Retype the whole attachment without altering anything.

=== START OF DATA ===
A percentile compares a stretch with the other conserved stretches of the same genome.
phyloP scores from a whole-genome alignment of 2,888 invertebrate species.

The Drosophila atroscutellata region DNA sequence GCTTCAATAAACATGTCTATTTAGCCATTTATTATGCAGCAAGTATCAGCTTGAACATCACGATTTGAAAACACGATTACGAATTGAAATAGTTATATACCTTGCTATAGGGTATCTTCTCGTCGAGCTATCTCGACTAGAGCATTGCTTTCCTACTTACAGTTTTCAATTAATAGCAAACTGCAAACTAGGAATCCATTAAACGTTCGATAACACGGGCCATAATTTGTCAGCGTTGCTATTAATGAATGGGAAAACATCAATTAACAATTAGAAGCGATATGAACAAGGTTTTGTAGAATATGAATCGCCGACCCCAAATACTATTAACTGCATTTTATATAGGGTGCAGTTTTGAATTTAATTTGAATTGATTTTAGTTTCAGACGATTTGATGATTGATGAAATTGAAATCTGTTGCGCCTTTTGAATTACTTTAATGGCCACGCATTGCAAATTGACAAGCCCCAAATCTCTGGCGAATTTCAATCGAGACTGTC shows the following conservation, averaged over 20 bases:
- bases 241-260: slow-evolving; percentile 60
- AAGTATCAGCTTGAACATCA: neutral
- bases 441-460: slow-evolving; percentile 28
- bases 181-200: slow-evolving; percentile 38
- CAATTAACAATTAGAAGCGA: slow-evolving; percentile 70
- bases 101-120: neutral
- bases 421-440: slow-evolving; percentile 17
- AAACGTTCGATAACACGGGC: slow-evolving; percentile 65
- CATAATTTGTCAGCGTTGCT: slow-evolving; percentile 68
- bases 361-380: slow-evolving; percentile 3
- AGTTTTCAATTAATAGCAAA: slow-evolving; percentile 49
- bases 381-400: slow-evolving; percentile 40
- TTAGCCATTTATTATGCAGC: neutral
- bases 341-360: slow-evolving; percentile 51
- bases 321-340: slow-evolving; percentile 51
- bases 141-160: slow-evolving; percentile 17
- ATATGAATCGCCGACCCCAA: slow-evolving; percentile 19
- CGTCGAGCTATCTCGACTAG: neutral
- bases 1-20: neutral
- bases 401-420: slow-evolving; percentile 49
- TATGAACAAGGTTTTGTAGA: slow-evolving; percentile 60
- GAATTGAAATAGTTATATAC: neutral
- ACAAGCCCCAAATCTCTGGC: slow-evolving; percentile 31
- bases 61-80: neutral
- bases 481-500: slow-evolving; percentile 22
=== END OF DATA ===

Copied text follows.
A percentile compares a stretch with the other conserved stretches of the same genome.
phyloP scores from a whole-genome alignment of 2,888 invertebrate species.

The Drosophila atroscutellata region DNA sequence GCTTCAATAAACATGTCTATTTAGCCATTTATTATGCAGCAAGTATCAGCTTGAACATCACGATTTGAAAACACGATTACGAATTGAAATAGTTATATACCTTGCTATAGGGTATCTTCTCGTCGAGCTATCTCGACTAGAGCATTGCTTTCCTACTTACAGTTTTCAATTAATAGCAAACTGCAAACTAGGAATCCATTAAACGTTCGATAACACGGGCCATAATTTGTCAGCGTTGCTATTAATGAATGGGAAAACATCAATTAACAATTAGAAGCGATATGAACAAGGTTTTGTAGAATATGAATCGCCGACCCCAAATACTATTAACTGCATTTTATATAGGGTGCAGTTTTGAATTTAATTTGAATTGATTTTAGTTTCAGACGATTTGATGATTGATGAAATTGAAATCTGTTGCGCCTTTTGAATTACTTTAATGGCCACGCATTGCAAATTGACAAGCCCCAAATCTCTGGCGAATTTCAATCGAGACTGTC shows the following conservation, averaged over 20 bases:
- bases 241-260: slow-evolving; percentile 60
- AAGTATCAGCTTGAACATCA: neutral
- bases 441-460: slow-evolving; percentile 28
- bases 181-200: slow-evolving; percentile 38
- CAATTAACAATTAGAAGCGA: slow-evolving; percentile 70
- bases 101-120: neutral
- bases 421-440: slow-evolving; percentile 17
- AAACGTTCGATAACACGGGC: slow-evolving; percentile 65
- CATAATTTGTCAGCGTTGCT: slow-evolving; percentile 68
- bases 361-380: slow-evolving; percentile 3
- AGTTTTCAATTAATAGCAAA: slow-evolving; percentile 49
- bases 381-400: slow-evolving; percentile 40
- TTAGCCATTTATTATGCAGC: neutral
- bases 341-360: slow-evolving; percentile 51
- bases 321-340: slow-evolving; percentile 51
- bases 141-160: slow-evolving; percentile 17
- ATATGAATCGCCGACCCCAA: slow-evolving; percentile 19
- CGTCGAGCTATCTCGACTAG: neutral
- bases 1-20: neutral
- bases 401-420: slow-evolving; percentile 49
- TATGAACAAGGTTTTGTAGA: slow-evolving; percentile 60
- GAATTGAAATAGTTATATAC: neutral
- ACAAGCCCCAAATCTCTGGC: slow-evolving; percentile 31
- bases 61-80: neutral
- bases 481-500: slow-evolving; percentile 22